Allison Hight was next to talk about the DREAM Act, which would give the children of illegal immigrants the right to go to college and have at least a six year residency in the U.S.
“The DREAM act affects nearly 2 million undocumented immigrants,” she said.
Tyler Barton was there to talk about the issue of student debt. “When I came to OU my freshman year, I found out that I had to take out a loan to stay in college, and I learned a lot from that,” he said.
“I learned about how universities, banks, and the government work together to exploit students. I learned a lot about how banks make massive profits off of students, even though they contribute nothing to their education,” said Barton.
He said there are many banks and corporations that have a lot of financial interest in making sure that students take out these loans. “They’re preying on people because they’re young, they know that in order to get a job in this economy, you have to have a college education,” he said.
Jacob Chaffin was the last to speak on the issue of student empowerment.
“What matters is that we are all here today. We are all now fighting in the struggle for student power. And we are not alone at Ohio University. We are together with students from across this country,” he said.
After the student speeches were over, about half of the rally attendees lined up to march. They marched down Court Street toward Baker Center, then turned and continued down Park Place toward Gordy Hall. Once there, they marched down Morton, chanting “Whose university? Our university!” and “Student power is under attack! What do we do? Stand up, fight back!” After marching through East Green, the marchers climbed up Jeff Hill and cut through College Green. Upon reaching the middle of the green, they filed up to Cutler Hall.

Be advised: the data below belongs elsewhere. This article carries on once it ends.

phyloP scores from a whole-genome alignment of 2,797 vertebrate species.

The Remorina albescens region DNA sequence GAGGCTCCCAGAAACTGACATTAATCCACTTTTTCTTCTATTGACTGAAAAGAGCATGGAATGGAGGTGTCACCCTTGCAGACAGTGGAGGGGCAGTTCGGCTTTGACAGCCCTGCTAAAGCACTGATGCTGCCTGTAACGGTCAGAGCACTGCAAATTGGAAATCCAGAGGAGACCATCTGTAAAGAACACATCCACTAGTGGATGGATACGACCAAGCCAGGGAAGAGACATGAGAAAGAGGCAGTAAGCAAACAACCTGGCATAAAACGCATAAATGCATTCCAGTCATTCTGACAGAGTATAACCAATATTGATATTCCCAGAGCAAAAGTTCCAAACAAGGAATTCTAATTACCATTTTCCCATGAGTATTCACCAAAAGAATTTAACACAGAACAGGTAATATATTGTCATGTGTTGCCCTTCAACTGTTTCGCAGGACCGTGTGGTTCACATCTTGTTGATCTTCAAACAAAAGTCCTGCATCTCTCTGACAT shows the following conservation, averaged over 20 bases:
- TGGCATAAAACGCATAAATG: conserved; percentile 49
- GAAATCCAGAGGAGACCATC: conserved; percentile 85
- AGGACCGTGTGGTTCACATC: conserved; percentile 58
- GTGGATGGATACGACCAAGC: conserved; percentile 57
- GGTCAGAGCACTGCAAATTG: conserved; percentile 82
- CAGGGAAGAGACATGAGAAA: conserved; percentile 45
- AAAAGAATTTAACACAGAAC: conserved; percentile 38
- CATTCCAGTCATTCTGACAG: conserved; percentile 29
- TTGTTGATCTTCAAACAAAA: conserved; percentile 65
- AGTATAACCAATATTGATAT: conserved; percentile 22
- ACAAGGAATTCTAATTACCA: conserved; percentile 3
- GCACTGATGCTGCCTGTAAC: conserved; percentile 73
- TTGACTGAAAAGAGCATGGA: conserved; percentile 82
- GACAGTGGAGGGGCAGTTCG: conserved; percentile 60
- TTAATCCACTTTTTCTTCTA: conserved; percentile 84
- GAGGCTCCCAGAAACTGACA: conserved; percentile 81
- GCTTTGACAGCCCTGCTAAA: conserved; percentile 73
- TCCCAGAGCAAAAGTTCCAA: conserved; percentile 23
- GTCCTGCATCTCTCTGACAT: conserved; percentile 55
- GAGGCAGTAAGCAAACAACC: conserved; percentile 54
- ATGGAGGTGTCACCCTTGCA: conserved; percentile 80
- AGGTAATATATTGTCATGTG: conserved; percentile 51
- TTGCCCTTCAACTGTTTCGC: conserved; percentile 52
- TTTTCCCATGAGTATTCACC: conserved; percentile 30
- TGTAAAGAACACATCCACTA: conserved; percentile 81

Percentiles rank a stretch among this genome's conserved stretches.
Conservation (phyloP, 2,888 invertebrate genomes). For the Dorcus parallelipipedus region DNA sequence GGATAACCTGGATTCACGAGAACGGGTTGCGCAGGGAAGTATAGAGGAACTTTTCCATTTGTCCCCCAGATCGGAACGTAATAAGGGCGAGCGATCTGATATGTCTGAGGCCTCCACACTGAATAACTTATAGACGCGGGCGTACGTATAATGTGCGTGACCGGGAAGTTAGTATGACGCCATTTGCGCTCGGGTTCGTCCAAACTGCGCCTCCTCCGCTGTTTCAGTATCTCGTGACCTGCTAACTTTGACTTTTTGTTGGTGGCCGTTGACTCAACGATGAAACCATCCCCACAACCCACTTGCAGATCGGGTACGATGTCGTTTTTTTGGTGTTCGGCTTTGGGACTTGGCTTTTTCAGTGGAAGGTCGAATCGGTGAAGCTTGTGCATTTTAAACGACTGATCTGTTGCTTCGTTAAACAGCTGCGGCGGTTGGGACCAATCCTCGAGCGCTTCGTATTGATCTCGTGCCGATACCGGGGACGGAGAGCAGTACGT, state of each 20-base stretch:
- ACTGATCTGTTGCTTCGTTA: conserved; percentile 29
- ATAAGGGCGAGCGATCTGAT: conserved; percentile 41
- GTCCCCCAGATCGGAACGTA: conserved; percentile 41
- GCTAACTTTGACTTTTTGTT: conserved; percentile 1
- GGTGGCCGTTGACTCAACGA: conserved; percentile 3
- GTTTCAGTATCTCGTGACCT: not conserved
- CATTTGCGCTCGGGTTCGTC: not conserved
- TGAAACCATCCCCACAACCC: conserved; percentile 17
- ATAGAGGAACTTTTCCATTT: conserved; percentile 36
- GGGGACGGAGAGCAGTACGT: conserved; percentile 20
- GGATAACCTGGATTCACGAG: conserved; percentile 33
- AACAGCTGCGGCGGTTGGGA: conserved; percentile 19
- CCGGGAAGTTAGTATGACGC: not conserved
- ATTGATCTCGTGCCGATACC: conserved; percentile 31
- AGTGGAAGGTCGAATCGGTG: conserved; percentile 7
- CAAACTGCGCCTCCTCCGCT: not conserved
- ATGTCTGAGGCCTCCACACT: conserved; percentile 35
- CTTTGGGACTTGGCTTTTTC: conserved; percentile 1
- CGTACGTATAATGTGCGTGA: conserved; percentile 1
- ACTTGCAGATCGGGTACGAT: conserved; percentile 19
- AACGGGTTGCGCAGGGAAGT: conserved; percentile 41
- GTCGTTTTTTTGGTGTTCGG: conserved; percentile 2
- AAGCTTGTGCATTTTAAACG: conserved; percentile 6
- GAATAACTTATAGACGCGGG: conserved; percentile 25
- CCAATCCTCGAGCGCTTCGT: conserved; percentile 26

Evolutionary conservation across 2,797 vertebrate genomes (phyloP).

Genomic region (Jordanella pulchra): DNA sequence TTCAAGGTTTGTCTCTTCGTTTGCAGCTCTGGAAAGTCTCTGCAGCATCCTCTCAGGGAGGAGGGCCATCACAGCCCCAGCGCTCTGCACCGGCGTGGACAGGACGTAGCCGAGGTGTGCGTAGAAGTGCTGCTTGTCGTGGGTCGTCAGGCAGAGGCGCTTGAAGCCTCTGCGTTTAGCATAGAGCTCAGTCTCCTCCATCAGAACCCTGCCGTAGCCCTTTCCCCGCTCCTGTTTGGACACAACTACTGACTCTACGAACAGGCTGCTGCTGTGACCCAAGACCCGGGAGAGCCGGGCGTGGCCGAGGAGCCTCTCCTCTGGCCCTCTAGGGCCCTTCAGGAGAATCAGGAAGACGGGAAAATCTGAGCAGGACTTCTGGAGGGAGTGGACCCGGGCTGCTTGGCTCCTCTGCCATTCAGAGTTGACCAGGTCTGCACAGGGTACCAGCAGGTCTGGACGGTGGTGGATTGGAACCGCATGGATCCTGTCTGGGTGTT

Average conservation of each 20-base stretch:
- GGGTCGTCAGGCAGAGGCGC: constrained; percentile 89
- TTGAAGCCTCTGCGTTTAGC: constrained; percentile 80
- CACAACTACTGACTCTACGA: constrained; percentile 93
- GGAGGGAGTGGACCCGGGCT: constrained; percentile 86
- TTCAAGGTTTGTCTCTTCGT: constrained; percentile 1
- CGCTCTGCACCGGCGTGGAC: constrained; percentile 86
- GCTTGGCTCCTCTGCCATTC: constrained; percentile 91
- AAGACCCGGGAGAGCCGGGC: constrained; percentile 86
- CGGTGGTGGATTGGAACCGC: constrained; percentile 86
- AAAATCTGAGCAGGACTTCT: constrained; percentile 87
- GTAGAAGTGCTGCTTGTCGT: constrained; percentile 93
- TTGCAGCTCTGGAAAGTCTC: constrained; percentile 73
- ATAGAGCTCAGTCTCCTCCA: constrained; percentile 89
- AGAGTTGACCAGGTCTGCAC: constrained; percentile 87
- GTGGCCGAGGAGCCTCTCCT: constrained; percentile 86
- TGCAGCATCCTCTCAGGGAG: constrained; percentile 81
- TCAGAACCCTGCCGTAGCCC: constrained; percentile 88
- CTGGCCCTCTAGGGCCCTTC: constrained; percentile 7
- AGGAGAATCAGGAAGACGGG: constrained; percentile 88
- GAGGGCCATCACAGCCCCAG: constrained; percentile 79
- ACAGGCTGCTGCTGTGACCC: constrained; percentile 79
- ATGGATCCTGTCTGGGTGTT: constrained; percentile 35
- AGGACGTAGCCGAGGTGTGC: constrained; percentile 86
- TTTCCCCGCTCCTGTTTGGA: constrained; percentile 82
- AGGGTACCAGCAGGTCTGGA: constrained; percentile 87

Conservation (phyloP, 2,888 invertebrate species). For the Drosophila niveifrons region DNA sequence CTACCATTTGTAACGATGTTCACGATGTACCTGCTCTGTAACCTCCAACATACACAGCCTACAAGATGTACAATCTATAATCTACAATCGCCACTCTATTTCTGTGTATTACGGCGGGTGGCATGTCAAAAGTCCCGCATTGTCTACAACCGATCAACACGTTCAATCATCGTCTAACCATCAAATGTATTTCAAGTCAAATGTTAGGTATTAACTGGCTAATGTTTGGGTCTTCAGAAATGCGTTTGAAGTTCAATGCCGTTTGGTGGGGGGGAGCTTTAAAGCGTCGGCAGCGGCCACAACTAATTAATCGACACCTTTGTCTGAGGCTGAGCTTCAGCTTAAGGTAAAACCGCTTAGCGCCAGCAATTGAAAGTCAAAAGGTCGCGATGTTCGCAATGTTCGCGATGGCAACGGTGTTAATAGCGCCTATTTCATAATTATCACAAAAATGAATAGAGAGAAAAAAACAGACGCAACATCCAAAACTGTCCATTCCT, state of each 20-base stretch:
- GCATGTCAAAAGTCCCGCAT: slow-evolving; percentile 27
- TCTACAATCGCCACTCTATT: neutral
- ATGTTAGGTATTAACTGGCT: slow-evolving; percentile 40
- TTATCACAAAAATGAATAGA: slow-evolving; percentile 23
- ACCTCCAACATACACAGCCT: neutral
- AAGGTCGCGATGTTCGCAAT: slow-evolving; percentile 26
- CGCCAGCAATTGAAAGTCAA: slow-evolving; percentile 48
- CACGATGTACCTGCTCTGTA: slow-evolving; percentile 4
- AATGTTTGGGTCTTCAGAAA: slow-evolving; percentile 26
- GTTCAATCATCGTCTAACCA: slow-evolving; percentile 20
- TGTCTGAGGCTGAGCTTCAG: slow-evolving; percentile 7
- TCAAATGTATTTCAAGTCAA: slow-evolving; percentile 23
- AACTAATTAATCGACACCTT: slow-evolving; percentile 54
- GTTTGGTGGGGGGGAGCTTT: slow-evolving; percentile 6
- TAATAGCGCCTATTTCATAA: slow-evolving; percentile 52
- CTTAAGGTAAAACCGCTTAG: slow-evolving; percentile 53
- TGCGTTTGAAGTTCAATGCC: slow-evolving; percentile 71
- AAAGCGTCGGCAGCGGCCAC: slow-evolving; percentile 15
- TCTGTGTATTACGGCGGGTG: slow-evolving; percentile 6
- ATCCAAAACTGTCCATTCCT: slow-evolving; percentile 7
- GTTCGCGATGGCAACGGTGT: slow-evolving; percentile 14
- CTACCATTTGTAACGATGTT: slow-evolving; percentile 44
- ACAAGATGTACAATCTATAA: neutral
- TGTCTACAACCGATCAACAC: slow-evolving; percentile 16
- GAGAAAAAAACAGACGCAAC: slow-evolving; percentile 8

After being denied entry by an OUPD policeman, protestors led by Ellie Hamrick stood outside of Cutler and delivered this message to President McDavis:
“We, the students of OU, demand a university that is socially and environmentally responsible. We demand a university that acknowledges that students have legitimate power. We demand a university that acknowledges that education is a right, a university that calls for free higher education for all. We will not stop, until all of these demands are met in full. Power to the students!”
After leaving the president with this message, the students went through Baker Center and back up again, chanting, “What do we want? Student rights! When do we want them? Now!”
The march ended at the top of Baker Center.
After the march, Henderson said, “I’m really excited about how the march turned out. I would love to see an actual response to this even if it’s just the administration saying we acknowledge your concerns, because with this administration, that would be a massive step forward.”
Protestor Ben Francis said, “Students protesting through the streets and marching through the greens is a sign that the university has not been listening to us. We would not be protesting if the administration had been taking the steps, and measures to interact with students and meet student goals.”
“The reason I did this is because I shouldn’t be going into thousands of dollars of debt every year just to get an education so I can pull myself out of poverty,” she said.